Whether you hunt on private or public land, deer numbers are looking great for Wisconsin's 2007 archery season. (September 2007)
Photo by Ron Sinfelt.
So, do you want heart-pounding excitement? Do you want to be shaking in your tree stand? Do you want to feel unlike ever before as the deer of your dreams steps out and gives you the perfect shot? Do you think you can handle it?
Well then, you need to know where to go during Wisconsin's bowhunting season. The deer you want is walking around right now, his nose cautiously sniffing around the woods, ready to sense the ultimate predator. However, to find him, you have to do your homework.
When it comes to location, there are essentially two kinds of bowhunters: those who are limited to a tract of private land they own or have permission to hunt, and those who hunt public land. In both cases, you may already know where you will hunt this fall. This article will show you how the population numbers look for your area. And while these numbers are the most accurate estimates the Department of Natural Resources has to offer, nothing can substitute for good scouting.
The key to any good hunt is stand placement. You need to know the land you are hunting. You need to identify the structures on the land that funnel deer. You need to know where they bed, where they eat and where they drink. This is not something you should do, but rather something you must do. Chances are the buck you are after has a routine. The rut has not started yet. He is doing the same thing he has been doing every day for the past few months. You need to figure out his patterns, especially where he is hanging out during hunting hours. Often, the big boys won't move until dusk or dark. If you don't put your tree stand at a point along his route, you will never see him. You'll come home night after night discouraged about deer hunting, you'll be angry with the DNR deer estimates, you'll blame the weather, you'll blame the wind -- and a whole set of other emotions. Yet, a tree stand in the correct spot can make all the difference in the world. (Continued)
If you are after a few does and fawns for the freezer, 2007 should be a very good year. Biologists say that for every deer you see in January, there will be three in September. Early in the season, the fawns are still with the does, so when you see one deer, you will likely see more. The trick here is staying still and having good scent control. With all those eyes in the woods, even the slightest movement can bust your hunt.
"Wisconsin deer hunters can look forward to a terrific deer hunting opportunity statewide again this fall," said DNR wildlife biologist Keith Warnke. "There was a strong deer population after last fall's hunting season and a very mild winter that has left us with a herd that is quite a bit higher than it should be."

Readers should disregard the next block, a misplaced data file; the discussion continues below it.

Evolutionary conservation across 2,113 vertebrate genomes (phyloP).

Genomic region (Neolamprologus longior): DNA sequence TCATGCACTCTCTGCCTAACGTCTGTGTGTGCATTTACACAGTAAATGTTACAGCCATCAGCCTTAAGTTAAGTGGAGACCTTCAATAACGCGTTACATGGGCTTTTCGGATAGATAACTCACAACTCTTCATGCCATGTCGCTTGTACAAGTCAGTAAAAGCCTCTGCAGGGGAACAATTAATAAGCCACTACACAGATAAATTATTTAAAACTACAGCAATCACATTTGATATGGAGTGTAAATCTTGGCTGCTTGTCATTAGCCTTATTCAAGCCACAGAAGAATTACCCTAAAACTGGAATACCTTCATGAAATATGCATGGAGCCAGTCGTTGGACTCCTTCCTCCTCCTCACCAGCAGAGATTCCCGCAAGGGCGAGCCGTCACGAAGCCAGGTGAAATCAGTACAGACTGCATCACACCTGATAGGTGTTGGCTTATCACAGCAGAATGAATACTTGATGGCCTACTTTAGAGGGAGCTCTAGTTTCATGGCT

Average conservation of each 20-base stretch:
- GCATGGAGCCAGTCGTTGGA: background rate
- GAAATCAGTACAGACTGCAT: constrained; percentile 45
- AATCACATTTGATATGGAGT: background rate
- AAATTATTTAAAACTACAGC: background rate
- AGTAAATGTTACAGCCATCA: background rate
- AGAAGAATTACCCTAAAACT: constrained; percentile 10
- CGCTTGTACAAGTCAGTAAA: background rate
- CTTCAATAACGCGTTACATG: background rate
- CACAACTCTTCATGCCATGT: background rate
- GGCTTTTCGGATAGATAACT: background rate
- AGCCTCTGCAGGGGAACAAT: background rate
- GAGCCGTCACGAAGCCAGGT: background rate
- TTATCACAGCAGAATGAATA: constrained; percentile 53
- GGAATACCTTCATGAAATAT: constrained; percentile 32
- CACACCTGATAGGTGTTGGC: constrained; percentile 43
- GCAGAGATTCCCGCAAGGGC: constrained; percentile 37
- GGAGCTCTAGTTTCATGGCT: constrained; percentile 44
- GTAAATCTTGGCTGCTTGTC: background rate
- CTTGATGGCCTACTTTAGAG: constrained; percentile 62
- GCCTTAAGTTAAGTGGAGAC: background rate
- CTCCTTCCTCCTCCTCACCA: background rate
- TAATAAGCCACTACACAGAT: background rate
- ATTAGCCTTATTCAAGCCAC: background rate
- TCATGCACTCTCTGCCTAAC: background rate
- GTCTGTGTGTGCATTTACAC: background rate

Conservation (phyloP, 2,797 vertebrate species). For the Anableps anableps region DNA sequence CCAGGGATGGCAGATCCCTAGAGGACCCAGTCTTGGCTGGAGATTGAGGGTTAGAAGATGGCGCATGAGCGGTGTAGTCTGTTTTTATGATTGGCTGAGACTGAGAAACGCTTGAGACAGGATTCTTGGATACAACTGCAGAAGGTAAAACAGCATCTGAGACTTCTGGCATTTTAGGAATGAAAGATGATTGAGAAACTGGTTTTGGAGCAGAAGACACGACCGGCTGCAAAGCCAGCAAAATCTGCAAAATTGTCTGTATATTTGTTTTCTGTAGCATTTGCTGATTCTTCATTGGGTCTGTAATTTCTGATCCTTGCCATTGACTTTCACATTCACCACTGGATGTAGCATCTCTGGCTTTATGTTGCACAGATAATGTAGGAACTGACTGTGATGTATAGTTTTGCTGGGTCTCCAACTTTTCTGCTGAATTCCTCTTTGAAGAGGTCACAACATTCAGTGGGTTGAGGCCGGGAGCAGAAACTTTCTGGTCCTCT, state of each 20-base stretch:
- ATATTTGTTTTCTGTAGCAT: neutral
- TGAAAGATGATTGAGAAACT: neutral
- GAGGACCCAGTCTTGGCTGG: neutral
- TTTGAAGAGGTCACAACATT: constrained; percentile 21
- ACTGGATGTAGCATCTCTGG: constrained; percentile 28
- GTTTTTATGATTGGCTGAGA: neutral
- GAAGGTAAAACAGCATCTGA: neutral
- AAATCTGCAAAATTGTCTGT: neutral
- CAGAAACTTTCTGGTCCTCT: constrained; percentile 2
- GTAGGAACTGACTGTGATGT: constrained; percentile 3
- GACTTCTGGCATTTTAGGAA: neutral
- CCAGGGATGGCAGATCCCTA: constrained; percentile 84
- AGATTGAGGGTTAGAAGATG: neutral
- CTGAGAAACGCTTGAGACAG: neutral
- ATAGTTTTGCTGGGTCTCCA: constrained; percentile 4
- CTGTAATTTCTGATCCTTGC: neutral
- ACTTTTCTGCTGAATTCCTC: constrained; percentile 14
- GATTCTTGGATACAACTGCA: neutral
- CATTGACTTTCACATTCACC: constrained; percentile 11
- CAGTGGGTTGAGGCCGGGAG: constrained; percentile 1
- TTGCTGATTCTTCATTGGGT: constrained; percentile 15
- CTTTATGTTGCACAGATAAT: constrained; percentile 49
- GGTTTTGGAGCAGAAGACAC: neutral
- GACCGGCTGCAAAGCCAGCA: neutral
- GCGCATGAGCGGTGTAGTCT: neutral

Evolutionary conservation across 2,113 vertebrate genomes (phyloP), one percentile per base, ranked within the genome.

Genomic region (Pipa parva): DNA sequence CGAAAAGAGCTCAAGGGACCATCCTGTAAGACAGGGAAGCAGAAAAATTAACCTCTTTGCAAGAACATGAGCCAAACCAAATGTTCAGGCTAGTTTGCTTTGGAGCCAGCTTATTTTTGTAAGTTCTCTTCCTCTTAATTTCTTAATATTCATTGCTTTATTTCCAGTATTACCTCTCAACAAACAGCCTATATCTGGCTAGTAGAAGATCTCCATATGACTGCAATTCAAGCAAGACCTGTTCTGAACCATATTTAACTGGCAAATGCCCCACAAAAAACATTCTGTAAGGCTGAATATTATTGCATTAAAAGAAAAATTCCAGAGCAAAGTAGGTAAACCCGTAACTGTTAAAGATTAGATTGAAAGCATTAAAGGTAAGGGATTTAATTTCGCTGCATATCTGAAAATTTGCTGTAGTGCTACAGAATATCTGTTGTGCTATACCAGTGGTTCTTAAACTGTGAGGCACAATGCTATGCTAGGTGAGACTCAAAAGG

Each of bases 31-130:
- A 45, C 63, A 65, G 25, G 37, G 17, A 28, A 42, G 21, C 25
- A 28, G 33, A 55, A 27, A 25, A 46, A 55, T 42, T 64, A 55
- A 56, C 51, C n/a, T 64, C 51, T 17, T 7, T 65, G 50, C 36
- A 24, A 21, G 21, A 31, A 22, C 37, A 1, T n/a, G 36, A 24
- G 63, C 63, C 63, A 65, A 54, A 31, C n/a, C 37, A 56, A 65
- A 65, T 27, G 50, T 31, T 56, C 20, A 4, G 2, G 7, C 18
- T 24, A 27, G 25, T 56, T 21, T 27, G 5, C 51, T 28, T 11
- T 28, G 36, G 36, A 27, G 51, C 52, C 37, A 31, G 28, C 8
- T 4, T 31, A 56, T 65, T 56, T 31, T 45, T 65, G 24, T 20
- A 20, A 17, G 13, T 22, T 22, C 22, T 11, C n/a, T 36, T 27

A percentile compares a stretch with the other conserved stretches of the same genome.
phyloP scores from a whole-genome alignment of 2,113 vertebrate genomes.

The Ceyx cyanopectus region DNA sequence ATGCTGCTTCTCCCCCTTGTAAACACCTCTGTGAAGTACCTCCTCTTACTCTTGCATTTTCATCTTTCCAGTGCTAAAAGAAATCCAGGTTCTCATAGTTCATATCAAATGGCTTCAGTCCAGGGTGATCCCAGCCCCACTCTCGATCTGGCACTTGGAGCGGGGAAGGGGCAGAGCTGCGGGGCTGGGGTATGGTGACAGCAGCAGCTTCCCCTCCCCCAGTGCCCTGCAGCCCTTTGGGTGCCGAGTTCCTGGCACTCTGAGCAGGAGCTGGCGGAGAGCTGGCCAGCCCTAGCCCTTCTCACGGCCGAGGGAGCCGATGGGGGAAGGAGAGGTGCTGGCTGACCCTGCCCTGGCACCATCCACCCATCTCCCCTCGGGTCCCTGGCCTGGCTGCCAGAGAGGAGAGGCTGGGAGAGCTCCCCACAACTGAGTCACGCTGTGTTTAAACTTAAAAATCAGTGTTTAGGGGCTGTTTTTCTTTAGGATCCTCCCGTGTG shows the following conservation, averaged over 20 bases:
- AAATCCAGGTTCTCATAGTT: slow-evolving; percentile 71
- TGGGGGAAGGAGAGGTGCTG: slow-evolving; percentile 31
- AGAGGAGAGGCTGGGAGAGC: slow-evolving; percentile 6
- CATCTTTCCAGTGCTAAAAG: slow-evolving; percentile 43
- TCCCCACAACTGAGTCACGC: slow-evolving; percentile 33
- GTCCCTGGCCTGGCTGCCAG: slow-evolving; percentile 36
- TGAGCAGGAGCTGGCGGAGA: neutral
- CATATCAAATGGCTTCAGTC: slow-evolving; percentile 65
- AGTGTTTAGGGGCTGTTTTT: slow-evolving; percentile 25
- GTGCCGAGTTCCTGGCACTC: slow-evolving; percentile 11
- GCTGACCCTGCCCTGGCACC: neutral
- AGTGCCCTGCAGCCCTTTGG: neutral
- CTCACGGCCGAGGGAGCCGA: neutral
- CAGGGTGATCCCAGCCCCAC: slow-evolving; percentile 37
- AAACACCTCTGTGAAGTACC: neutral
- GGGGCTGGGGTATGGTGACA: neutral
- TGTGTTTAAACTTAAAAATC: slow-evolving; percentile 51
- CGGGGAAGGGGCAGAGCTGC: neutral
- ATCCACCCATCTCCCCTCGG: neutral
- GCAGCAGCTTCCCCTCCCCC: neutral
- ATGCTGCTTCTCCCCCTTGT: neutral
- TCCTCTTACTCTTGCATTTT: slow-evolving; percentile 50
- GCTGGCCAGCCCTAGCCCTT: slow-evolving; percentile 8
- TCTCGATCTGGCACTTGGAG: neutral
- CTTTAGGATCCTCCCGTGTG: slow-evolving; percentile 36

As a result, 35 deer management units (DMUs) will have Earn-A-Buck (EAB). In order for a DMU to be designated as EAB, it must first have two consecutive years of "herd control." If the population model indicates that a third year of herd control would not reduce the deer population to within 20 percent of the unit's overwintering goal, then the DNR could recommend EAB regulations for that unit. EAB has proved over the years to be a very effective management tool. EAB units greatly increase the antlerless kill in those regions.
"Moving the deer herd toward goal is difficult, and it will take several years to get where we need to be, but we are making progress," Warnke said.
For 2007, there will be 60 Herd-Control Units, 35 EAB units, 22 chronic wasting disease (CWD) units and 16 regular units. There will be unlimited $2 antlerless tags available for Herd-Control Units, plus two free antlerless tags with each deer license.
At the time of this writing, it appeared very likely the October early gun hunt will be in place again in 2008. There will likely be much debate about this going forward.
2006 HARVEST FIGURES
Last year was a record one for archery harvest. The total bowhunting kill was 113,884 deer, including 40,070 with antlers, which was up from 35,842 in 2005. An estimated 72,607 antlerless deer were registered last year, which is way up from 40,840 in 2005. The total number of bowhunting "unknown sex" deer was 1,207. When you add it all up, bowhunters arrowed 4,228 more antlered deer last year, and about 32,000 more antlerless animals. That's quite a jump in the kill!
Best Counties In 2006
Wisconsin's top 10 counties last year for early bow season were Waupaca, Marathon, Shawano, Buffalo, Marinette, Clark, Jackson, Oconto, Oneida and Polk. Six of those counties have been in the top 10 list for the past three years -- Waupaca, Shawano, Marathon, Marinette, Buffalo and Clark. These are clearly our best counties in terms of deer numbers.